A website/blog is like a book, and thus it also needs a index or table of contents. In web terminology we call this ‘table of contents’ sitemap. There are mainly two kinds of sitemaps.
HTML Sitemap: It is meant to be accessed by your website’s visitors, which helps them to browse your website, see what they have point of interest in and increase your website’s/blog’s usability. It is simply a hierarchical list of links on a web page. Most of the (premium)WordPress themes now have in built Sitemap page template. Otherwise some or other WordPress plugin is always there to do the job. Click here for an example of a HTML Sitemap.
XML Sitemap: These kind of sitemaps are meant for search engine bots to crawl, you can submit one of these to search engines after building it. It is one of the most important aspect in large websites. Click here for an example of an XML Sitemap.
Creating a sitemap
If you are using a CMS like WordPress or Joomla, both kinds of sitemaps can be built easily using various plugins/components, like you can use this to create a HTML Sitemap on WordPress.
Otherwise, if you have a normal website, you can easily create it with any usual WYSIWYG editor. You should start by creating a list of your pages, then adding the sub pages below the parent pages, and then linking them. After the skeleton has been made, style the sitemap page(using CSS), match it to your website layout and then put it live after testing all the links.
Creating an XML sitemap has never been this easier. If you are on WordPress(like me) you can use this amazing plugin Google XML Sitemaps. It builds your sitemap very adequately also, it notifies all major search engines like Google, Bing, Yahoo etc, every time you create a post about the new content. If you are on Joomla, you can use Xmap it has much more features that its WordPress counter part.
Again, if you have a normal website, and you are an advanced user(who knows XML, HTML, etc) you can create the sitemap yourself. The below example shows a Sitemap in XML format. The Sitemap in the example contains a small number of URLs, each using a different set of optional parameters. Please remember that your sitemap should always be UTF-8 encoded.
<?xml version=”1.0″ encoding=”UTF-8″?>
<lastmod> 2005-01-01 </lastmod>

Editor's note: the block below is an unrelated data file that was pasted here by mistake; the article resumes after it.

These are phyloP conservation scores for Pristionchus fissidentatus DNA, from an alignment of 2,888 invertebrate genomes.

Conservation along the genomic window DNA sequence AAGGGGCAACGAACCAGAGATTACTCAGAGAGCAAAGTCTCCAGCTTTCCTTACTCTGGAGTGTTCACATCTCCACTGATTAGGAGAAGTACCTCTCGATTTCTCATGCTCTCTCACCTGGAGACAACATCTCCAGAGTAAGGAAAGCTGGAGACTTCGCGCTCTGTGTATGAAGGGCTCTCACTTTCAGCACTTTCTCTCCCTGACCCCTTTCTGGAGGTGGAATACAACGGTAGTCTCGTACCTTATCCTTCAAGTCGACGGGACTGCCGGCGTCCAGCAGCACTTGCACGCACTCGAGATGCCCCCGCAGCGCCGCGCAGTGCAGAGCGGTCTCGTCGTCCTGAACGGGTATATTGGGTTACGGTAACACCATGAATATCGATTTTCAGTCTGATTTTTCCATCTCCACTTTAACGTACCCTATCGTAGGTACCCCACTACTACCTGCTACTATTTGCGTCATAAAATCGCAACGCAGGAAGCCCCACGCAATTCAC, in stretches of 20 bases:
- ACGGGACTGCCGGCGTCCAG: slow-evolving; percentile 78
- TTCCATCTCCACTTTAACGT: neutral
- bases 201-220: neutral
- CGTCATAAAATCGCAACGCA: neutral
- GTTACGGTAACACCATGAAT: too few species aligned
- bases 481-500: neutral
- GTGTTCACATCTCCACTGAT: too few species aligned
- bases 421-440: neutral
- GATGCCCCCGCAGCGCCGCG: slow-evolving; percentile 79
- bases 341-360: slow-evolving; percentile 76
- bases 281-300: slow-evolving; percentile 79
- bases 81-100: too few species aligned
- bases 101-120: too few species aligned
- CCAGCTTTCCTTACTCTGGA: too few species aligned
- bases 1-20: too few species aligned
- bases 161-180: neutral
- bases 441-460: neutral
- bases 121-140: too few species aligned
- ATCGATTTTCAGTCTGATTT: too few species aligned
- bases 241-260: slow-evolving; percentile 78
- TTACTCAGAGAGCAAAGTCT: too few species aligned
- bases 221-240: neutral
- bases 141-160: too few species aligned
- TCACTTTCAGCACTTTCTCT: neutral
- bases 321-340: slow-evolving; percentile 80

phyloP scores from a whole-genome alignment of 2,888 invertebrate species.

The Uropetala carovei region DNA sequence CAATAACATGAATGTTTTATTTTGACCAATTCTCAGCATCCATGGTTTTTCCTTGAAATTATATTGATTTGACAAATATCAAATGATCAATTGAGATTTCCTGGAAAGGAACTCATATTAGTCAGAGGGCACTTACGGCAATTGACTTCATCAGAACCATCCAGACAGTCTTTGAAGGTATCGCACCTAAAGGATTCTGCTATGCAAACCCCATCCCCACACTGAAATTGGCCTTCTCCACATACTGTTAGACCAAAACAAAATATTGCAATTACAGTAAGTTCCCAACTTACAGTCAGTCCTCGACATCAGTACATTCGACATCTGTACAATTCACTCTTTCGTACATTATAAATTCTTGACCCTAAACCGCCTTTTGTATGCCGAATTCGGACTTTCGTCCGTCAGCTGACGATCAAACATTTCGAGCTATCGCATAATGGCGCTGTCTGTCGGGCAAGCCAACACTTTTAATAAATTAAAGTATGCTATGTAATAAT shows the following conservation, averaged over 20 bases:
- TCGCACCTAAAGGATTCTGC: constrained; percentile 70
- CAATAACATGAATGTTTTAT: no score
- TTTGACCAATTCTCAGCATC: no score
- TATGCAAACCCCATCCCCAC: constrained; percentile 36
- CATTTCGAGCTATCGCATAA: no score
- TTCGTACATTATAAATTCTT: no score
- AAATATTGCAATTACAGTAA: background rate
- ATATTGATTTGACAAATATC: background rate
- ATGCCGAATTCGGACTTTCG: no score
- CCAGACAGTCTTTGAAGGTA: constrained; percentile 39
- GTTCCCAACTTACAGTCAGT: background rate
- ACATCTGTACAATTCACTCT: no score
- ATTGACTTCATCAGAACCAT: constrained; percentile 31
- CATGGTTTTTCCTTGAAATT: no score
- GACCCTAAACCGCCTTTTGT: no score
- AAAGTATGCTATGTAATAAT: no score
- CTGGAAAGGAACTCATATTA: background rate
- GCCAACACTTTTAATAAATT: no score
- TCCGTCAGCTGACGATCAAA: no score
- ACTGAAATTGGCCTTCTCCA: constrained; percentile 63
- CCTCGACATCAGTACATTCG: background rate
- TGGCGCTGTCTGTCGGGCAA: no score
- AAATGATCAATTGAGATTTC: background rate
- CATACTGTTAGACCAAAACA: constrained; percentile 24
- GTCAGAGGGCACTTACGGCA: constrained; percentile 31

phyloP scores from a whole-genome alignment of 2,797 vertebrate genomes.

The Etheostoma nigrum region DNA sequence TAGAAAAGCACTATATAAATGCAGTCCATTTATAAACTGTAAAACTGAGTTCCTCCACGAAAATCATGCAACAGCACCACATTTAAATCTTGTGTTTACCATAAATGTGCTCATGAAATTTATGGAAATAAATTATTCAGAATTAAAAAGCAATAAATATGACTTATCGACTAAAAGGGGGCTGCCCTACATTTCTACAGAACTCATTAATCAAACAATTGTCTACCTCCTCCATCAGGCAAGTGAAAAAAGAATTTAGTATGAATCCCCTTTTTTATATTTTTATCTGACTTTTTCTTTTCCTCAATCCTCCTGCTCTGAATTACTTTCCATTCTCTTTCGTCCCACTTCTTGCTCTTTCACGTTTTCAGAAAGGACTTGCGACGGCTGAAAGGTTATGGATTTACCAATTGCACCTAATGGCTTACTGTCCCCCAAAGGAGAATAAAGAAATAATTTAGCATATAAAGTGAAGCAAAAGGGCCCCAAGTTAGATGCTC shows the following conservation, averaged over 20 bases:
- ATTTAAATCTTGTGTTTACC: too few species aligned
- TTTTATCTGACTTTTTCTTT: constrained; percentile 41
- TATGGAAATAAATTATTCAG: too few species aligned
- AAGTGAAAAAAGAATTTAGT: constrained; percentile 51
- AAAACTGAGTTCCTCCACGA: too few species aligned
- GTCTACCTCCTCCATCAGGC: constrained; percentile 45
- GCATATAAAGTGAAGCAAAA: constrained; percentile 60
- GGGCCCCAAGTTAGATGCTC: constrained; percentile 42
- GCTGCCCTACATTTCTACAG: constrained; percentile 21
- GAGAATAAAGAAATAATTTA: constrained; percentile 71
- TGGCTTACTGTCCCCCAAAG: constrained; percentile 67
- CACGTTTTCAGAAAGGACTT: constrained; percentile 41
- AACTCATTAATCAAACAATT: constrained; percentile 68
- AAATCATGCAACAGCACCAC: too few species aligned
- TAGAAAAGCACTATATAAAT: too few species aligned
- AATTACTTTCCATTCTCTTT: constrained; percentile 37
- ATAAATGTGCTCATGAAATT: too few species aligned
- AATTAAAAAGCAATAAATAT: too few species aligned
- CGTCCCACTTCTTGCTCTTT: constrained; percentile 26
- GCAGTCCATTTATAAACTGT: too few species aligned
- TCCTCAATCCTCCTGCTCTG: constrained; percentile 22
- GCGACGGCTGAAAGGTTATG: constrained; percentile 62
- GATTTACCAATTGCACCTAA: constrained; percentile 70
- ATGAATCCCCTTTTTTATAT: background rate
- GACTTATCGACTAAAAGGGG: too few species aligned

<priority> 0.8 </priority>
<lastmod> 2004-12-23 </lastmod>
<lastmod> 2004-12-23T18:00:15+00:00 </lastmod>
<priority> 0.3 </priority>
<lastmod> 2004-11-23 </lastmod>
Thanks to sitemaps.org for supplying with this brilliant example,
you can see the tag definitions here.
The other and more recommended way to create sitemaps is to use any of the XML Sitemap Generator services available online, you can find plenty of them online.
The one I like is XML-Sitemaps.com (Maximum 500 pages).
It does most of the job itself, and just leaves the uploading part for you.
Specifying Sitemap in robots.txt file
You should include the location of your sitemap in your robots.txt file so that search engine finds it when accessing your robots.txt , you can insert it using the below code.
After you are done with your XML Sitemap. I will recommend you to submit it to your Google Webmaster account. Google will index it in a little while, and you can see effective results.
Other types of sitemaps
Of course there are few more kinds of sitemaps, I am including a few below.
RSS Feeds: They are not really sitemaps, but rather web feeds meant for feed readers, but they do work as great sitemaps for blogs.
ROR Sitemap: A variant of XML sitemaps, much more robust that XML and support various kinds of formats. See more here.
Video/Geo/ News Sitemap: They content links to your videos/geo-content/news articles so that they are searchable in Google Video/Google Maps/Google News.
Mobile Sitemap: Mobile sitemaps contain a lists of web pages made particularly for mobiles, for search engine’s mobile index. Here is an example of a Mobile Sitemap